The loss of his clearance is unlikely to hurt Brennan personally. He does little, if any, classified consulting work; the front-page publicity of Trump’s move, and the ensuing widespread outrage, will probably boost his speaking fees and next book advance. But former officials who do rely on clearances for their livelihoods may now hold back from speaking their minds. And in any case, the politicization of clearances is a danger sign of creeping authoritarianism: It’s another line between proper procedures and lawlessness that Trump has crossed.

If Trump hadn’t picked out Brennan in particular, if he’d said, “Officials should lose their clearances when they leave the job that requires them, and let’s start with John Brennan,” the move would have been grossly transparent, but at least it might have triggered a legitimate debate. More than 1 million people have Top Secret clearances, which is one reason so many documents are stamped Top Secret—too many on both counts.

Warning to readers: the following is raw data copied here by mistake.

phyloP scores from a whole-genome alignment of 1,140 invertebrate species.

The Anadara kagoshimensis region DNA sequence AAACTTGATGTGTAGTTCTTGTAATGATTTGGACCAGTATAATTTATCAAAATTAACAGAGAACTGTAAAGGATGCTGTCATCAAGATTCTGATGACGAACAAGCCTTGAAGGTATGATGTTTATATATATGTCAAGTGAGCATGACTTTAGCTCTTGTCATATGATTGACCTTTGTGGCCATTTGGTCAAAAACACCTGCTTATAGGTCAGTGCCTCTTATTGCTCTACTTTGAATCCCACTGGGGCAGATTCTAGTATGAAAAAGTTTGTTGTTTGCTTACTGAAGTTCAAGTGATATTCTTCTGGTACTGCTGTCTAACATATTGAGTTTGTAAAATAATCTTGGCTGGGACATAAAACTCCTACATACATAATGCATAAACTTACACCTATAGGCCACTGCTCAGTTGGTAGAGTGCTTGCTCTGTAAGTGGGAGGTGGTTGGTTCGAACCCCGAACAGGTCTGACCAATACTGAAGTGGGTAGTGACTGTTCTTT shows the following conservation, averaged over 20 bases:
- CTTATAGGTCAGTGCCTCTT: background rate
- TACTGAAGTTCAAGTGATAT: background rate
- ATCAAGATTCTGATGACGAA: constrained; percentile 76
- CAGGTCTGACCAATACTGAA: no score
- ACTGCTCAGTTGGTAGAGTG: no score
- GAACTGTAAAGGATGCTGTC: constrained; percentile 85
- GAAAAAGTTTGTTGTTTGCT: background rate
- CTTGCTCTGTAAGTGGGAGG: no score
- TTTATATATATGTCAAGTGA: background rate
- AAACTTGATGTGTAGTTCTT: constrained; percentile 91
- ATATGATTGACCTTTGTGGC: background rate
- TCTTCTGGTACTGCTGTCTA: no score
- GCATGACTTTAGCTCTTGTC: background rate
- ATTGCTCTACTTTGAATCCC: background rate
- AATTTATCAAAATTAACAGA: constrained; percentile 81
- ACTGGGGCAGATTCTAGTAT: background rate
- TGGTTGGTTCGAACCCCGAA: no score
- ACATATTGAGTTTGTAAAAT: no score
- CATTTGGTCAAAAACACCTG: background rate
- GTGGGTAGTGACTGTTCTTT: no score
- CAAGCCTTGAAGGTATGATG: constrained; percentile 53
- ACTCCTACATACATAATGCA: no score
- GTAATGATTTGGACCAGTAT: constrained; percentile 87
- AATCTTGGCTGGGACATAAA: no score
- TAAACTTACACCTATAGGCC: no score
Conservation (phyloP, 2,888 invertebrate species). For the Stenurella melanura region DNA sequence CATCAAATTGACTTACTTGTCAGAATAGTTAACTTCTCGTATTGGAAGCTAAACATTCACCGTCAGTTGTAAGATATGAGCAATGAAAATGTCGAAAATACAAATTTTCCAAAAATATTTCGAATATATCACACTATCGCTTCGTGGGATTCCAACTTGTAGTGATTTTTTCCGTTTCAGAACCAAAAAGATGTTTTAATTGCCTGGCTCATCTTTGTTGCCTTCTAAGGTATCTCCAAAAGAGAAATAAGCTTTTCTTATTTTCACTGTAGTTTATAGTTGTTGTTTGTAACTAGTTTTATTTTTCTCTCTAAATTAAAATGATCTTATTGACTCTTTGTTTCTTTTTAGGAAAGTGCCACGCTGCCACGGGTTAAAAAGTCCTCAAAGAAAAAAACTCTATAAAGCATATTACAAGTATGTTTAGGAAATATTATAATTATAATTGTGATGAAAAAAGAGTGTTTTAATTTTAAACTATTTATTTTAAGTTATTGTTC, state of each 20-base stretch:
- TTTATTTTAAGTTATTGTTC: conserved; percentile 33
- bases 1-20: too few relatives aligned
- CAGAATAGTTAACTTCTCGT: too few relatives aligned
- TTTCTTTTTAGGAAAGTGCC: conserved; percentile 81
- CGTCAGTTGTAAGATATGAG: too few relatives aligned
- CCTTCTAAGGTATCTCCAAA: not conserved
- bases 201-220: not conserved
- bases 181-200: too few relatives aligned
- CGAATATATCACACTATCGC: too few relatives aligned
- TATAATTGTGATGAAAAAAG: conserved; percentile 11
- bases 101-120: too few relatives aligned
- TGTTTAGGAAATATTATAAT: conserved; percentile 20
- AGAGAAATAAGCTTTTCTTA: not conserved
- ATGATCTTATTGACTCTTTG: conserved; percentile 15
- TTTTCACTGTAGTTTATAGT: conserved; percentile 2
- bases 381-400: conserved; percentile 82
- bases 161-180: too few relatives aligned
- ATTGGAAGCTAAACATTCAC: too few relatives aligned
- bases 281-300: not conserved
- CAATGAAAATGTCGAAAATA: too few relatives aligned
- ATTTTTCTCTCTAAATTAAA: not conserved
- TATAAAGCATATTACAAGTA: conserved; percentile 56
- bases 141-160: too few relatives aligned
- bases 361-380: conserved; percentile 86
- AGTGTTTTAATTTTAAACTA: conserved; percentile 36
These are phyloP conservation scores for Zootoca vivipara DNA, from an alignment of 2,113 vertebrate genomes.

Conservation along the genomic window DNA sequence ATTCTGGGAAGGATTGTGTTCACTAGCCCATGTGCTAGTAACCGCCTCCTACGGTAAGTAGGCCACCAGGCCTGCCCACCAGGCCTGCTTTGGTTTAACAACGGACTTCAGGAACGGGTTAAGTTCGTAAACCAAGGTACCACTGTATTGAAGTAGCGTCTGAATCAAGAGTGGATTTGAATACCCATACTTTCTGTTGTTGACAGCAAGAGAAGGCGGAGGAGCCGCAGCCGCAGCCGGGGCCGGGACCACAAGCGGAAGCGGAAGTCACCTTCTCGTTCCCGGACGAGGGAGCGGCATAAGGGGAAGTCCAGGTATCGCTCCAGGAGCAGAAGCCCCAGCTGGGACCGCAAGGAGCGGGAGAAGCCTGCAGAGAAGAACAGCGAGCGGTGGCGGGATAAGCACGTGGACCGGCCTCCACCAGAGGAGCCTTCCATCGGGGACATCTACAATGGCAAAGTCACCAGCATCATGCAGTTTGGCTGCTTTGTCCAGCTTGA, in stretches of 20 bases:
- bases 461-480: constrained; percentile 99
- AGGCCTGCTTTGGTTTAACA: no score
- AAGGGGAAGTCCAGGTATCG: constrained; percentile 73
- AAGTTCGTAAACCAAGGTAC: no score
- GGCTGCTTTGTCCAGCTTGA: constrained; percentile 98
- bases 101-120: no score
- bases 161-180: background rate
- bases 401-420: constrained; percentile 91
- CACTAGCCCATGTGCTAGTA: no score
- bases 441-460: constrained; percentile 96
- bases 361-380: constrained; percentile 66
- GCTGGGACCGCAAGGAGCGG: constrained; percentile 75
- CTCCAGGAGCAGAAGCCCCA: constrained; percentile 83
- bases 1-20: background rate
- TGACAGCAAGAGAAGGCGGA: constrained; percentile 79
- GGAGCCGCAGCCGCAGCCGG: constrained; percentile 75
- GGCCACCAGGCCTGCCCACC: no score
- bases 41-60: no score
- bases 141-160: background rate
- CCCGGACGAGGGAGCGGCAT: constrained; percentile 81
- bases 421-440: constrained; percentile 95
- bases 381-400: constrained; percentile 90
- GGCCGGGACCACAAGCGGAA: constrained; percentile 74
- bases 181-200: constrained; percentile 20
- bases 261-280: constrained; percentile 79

Some people do give up their clearances upon their departure. (When ousted FBI Director James Comey was put on a list of people who might have their clearances stripped, Comey said he’d already given his up.) Those who retain their clearances do so for various reasons. Some do it to get jobs as consultants in firms that do classified work. Some do it to serve on advisory boards at the Pentagon or inside intelligence agencies, where secrets are discussed. Many senior ex-officials are called in, by their successors, for informal consultations on some current problem or crisis to share their experiences and insights. Neither Trump nor Sanders seems to have given a thought to the risks of losing that sort of service.